Since resuming work on the second draft, I’ve finished Chapter 28 and I’m about a third of the way through Chapter 29. Both chapters deal with the first four-year stint I spent living on the roof of an SRO hotel here in San Francisco. Up to this point, each chapter has dealt with much briefer time periods. But I’m into an extended denouement now, a gradual winding down of the story, where events began to happen at a much slower rate. But there’s no point in torturing the reader with all the details. I spent much of those four years simply pondering the previous twelve months, which had been extraordinarily difficult. I’d spent four of those months living right on the streets of Panic City.
From homeless to home owner.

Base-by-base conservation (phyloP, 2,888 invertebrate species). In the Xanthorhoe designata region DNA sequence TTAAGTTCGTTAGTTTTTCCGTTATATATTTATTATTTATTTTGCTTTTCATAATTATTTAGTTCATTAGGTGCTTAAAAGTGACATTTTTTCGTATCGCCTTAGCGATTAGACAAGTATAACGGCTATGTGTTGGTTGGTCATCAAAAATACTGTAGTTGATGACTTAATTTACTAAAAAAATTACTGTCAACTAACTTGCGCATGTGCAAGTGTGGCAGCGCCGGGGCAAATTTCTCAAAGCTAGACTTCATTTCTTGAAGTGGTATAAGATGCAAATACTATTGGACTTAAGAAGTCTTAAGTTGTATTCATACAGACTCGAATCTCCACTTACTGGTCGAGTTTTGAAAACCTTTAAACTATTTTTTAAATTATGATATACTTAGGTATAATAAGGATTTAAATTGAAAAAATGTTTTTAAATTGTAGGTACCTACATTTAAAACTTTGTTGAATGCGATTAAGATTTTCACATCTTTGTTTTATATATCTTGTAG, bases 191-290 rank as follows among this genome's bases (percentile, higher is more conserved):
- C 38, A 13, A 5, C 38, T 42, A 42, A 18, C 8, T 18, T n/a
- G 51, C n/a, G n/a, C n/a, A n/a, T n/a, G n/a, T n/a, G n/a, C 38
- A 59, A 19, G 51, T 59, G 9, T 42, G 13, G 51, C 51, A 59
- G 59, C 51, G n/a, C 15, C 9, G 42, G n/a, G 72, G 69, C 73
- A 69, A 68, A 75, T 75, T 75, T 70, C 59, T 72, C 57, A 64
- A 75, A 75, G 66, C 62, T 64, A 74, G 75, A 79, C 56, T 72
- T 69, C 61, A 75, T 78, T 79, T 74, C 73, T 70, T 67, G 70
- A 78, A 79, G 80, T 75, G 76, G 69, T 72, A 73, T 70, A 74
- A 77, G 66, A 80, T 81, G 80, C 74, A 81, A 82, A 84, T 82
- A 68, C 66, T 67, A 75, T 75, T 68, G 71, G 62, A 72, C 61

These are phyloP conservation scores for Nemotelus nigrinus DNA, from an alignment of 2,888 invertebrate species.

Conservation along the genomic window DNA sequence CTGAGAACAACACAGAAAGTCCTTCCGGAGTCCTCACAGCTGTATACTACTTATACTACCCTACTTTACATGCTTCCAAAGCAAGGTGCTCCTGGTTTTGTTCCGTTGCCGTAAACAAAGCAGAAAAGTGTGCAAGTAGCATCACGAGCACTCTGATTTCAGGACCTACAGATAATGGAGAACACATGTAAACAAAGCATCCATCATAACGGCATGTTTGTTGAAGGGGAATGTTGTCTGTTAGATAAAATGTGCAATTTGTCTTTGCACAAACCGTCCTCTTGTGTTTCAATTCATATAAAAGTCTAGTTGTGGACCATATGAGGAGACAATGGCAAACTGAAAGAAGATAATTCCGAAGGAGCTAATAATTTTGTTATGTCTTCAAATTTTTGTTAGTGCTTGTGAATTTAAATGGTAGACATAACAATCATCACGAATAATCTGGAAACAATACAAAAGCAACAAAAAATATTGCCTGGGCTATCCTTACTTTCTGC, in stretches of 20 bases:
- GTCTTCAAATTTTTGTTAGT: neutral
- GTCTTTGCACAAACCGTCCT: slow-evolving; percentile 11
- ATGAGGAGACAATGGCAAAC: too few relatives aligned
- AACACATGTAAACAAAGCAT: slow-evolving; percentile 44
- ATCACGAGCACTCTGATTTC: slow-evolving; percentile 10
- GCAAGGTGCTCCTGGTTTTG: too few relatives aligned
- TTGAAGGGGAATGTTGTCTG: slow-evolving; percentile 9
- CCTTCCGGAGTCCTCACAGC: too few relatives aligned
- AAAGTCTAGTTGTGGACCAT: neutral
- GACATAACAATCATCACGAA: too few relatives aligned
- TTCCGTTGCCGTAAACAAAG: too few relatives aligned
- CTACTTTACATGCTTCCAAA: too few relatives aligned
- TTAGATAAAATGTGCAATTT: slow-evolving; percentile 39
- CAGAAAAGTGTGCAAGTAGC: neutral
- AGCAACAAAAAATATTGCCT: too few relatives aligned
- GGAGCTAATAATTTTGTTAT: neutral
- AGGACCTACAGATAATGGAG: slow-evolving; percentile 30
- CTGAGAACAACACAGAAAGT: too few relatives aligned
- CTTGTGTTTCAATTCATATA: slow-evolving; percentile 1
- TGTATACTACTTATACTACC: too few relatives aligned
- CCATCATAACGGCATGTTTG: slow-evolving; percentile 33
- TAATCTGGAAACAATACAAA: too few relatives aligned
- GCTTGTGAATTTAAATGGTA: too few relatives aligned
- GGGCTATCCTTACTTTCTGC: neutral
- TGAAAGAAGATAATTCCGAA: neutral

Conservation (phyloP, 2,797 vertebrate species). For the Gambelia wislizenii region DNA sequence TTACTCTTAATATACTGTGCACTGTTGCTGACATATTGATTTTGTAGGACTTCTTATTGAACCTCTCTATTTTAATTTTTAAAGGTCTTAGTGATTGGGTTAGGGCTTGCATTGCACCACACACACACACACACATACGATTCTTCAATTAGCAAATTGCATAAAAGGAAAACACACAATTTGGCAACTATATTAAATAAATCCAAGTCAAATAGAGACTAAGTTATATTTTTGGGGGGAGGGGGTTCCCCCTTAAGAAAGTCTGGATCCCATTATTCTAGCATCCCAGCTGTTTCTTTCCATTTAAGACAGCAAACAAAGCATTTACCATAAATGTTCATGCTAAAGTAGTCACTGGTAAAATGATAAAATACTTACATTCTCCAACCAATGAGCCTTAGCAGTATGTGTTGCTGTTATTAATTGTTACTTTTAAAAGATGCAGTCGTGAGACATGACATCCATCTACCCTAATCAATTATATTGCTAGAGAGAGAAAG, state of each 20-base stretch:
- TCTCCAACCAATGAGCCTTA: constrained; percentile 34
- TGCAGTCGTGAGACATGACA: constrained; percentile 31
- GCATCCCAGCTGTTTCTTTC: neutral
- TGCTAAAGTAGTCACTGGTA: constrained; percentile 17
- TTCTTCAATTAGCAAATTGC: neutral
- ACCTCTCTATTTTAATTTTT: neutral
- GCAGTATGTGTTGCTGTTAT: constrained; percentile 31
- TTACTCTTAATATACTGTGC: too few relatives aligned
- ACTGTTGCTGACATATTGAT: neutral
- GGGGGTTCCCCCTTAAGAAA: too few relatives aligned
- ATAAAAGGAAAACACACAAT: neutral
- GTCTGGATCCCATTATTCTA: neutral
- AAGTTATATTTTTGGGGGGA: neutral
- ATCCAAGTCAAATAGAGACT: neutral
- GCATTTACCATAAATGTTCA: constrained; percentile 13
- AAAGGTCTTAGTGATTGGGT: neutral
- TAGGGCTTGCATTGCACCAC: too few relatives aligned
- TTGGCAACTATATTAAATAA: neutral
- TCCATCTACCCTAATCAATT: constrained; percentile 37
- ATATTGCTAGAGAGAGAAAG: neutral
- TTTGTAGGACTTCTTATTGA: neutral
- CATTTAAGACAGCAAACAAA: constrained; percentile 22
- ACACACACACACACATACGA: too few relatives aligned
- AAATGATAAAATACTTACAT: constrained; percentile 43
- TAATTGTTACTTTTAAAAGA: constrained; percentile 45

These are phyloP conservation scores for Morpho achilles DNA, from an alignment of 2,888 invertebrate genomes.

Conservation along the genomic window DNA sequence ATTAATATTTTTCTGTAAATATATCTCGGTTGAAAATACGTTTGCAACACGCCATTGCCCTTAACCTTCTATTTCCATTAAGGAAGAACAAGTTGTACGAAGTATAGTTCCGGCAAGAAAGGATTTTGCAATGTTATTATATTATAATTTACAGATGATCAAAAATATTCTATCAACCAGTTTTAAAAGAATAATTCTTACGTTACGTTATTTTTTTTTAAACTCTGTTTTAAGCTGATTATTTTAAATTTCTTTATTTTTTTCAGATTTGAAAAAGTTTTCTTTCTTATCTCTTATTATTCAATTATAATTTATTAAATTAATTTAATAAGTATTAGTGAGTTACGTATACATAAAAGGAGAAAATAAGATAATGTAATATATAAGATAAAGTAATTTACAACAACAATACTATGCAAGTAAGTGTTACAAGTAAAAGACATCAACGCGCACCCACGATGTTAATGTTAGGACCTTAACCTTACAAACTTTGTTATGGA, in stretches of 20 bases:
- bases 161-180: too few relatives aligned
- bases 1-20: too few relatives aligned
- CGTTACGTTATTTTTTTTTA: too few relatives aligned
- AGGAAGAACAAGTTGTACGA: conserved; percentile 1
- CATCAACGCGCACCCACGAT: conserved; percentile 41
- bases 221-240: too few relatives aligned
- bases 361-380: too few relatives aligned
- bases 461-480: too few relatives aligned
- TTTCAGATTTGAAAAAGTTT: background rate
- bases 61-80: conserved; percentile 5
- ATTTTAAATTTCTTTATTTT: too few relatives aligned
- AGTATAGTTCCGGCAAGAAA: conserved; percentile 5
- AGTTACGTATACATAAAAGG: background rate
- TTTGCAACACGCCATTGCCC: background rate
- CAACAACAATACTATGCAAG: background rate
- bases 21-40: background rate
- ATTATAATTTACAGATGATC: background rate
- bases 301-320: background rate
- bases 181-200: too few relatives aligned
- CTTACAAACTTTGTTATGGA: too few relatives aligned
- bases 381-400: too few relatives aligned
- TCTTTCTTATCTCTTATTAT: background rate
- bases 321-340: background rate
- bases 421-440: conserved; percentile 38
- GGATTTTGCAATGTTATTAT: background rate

The sheet rockers are gone now and the painter has begun work. Then the floors will either be sanded and refinished or totally replaced, depending on the condition of the fir boards under the current layer of decaying cork. It’s going to be another month or so before peace is restored around here. There was one strange discovery during the sheet rocking phase. Our house is shaped something like a barrack and was originally divided into a series of “stalls”—that is, small, individual rooms. At some point, a previous owner tore out the walls to make one big room. The wall behind our bed was made of old, cheap fiberboard, and when the sheet rockers pulled it off they discovered that it was a false wall thrown up over the original outside wall to the building. The wall contained two doors, both of which had been entrances to separate rooms. Before putting up the false wall, the previous owner wallpapered over one of the doors, but left the other as is. The curtain was still on the door. (Today, behind the wall is another room.) A lot of the older places here on Telegraph Hill were built like this. Completely improvised. They are funky, but they do have soul—something that you can’t buy, as the floor guy reminded me.